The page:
Ultimately, the apprentices created a new interface that streamlines the collection of receipts, videos and other communications for a Pinnacol department. Given the positive outcome, Tapy says they now encourage other divisions to suggest similar languishing projects, and they will see what resources they can allocate.
“These one-off projects allow our apprentices to sample work in addition to their placements and thus gain a wider exposure to the company and their potential future interests."
4. Opportunities to build future leaders
It's the age-old conundrum: Future leaders need management expertise, but how can you nurture it without an opportunity to manage?
Through the apprentice program, Pinnacol provides supervisors with the tools and training they need to evolve these skills. We've even formalized the initiative by creating an internal certification program.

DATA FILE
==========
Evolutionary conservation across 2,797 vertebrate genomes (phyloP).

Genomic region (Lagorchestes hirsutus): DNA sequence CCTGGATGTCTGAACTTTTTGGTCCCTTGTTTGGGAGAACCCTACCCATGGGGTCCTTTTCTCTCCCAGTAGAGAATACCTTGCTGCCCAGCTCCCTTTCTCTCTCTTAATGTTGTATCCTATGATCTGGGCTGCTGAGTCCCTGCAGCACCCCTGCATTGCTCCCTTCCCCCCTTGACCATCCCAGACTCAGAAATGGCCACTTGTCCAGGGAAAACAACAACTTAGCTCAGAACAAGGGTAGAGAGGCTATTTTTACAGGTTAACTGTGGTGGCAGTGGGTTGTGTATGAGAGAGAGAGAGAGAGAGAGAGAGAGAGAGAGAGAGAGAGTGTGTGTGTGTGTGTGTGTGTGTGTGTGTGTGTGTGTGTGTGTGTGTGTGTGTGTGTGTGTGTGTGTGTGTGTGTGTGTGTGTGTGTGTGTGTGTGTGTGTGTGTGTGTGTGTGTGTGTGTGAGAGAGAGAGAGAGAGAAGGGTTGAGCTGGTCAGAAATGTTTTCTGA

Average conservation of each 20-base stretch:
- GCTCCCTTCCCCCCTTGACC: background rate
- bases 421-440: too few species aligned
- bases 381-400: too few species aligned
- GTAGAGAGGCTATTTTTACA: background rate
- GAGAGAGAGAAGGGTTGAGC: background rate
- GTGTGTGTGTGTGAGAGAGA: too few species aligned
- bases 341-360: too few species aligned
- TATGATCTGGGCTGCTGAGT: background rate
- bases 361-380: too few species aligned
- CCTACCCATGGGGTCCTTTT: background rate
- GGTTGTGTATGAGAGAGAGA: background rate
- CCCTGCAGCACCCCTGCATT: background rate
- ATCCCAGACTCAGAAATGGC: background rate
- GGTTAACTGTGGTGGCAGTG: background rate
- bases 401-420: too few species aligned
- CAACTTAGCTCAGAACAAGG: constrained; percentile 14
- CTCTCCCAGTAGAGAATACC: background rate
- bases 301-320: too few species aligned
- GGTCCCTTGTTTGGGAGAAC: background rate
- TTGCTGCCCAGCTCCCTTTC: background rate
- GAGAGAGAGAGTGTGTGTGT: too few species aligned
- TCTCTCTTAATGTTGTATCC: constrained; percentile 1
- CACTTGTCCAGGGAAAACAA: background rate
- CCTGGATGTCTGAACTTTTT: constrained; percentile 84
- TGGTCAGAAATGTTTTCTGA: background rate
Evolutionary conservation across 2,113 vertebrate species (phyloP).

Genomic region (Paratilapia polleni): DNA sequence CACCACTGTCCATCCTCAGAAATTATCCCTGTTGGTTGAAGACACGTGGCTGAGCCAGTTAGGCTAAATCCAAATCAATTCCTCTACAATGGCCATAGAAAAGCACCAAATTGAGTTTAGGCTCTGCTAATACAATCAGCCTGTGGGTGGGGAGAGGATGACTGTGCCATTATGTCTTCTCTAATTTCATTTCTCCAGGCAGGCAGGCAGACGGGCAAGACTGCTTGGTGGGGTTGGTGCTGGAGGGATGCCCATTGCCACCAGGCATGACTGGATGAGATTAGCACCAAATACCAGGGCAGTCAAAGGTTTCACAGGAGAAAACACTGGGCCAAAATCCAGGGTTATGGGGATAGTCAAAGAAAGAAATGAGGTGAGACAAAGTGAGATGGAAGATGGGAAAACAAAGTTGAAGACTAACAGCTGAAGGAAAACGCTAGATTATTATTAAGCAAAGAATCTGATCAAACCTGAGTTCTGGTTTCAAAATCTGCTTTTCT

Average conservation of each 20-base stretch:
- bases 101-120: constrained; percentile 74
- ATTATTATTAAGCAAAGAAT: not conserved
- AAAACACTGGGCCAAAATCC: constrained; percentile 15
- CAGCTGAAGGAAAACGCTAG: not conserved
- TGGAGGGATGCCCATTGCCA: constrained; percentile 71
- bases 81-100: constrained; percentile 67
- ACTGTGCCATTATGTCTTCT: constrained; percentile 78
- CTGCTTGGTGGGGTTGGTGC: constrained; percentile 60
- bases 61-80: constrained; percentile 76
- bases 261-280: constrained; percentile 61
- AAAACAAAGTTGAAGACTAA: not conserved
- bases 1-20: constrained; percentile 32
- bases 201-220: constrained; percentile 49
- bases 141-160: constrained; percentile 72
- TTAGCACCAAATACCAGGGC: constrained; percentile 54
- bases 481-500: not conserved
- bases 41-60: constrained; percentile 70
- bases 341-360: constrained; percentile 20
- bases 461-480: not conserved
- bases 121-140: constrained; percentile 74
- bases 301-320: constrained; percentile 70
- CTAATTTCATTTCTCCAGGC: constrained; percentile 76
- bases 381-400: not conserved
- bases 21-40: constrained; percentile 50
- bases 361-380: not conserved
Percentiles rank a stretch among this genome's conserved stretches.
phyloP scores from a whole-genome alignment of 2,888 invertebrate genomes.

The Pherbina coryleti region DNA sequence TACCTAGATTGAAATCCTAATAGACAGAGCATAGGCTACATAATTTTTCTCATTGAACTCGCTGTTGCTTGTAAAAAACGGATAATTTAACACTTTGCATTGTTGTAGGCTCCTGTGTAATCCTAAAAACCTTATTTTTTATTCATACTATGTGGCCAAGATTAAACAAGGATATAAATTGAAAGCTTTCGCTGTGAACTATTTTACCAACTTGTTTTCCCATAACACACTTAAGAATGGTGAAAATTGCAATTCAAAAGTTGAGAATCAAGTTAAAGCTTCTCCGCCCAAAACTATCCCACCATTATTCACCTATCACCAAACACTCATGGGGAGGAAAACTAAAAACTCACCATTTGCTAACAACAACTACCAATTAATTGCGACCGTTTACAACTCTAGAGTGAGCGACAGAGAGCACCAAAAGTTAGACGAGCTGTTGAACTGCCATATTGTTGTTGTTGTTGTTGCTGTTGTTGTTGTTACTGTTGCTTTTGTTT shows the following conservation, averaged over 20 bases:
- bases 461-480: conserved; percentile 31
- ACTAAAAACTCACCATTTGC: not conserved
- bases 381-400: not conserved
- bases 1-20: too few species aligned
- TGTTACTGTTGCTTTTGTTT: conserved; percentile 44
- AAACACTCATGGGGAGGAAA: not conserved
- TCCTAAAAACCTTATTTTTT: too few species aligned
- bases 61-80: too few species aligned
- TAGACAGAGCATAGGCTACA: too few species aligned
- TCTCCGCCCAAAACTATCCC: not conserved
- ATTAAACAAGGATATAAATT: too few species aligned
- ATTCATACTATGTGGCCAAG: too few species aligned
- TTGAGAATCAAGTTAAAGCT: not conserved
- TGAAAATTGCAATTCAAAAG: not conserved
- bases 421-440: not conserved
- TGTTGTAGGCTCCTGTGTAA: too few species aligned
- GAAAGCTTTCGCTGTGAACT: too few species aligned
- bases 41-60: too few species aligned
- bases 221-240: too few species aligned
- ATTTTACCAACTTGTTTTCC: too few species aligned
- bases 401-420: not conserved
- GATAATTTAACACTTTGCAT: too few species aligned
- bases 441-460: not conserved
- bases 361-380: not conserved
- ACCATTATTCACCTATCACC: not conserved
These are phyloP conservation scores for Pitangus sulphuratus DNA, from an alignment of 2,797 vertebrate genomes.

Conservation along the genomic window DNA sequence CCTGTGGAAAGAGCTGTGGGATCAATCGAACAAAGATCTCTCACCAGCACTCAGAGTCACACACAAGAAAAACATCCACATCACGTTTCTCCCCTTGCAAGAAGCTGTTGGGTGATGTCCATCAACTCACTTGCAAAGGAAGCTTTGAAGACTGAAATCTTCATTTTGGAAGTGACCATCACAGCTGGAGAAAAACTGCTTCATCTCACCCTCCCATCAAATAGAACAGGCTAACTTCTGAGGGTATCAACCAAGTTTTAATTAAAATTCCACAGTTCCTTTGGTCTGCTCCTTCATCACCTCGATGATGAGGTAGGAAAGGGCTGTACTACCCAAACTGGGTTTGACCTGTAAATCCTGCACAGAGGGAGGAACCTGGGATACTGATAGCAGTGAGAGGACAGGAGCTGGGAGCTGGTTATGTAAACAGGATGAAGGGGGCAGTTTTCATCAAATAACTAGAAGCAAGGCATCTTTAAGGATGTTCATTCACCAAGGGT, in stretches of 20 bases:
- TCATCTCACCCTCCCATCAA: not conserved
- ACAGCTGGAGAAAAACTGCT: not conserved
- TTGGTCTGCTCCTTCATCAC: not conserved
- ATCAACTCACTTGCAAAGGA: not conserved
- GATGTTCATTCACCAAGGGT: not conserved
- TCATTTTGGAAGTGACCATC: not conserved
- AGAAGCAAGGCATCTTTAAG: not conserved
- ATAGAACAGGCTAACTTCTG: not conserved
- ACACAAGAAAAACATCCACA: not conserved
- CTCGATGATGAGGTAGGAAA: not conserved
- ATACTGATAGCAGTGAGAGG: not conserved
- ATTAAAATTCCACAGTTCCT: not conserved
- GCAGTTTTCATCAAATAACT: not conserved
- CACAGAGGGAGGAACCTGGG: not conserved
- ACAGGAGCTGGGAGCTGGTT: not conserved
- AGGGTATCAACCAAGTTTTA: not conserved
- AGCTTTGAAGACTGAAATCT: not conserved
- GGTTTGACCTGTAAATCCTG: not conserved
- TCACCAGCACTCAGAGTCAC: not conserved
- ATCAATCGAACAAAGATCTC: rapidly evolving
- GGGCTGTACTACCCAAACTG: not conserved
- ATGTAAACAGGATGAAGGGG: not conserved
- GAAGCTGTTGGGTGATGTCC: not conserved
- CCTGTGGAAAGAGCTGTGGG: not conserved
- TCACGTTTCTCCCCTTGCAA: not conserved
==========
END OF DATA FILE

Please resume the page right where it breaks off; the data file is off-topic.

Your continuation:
“We want to make this experience a differentiator for our managers, and the result is we are creating two tiers of talent, through both our entry-level competencies and the next generation of leaders," Tapy says. “It creates a vertical cascade of promotions because the supervisors can use it as a stepping stone to progress their careers and build strong on-the-job leadership skills that they just couldn't learn through traditional professional development."
That was the case for supervisor Mandy Tracy, an audit analyst who has hosted an apprentice for the past three years and cites the supervisor certification as a tangible benefit.
“It's something that goes on my resume and helps me advance my career by setting me apart from my peers," Tracy explained.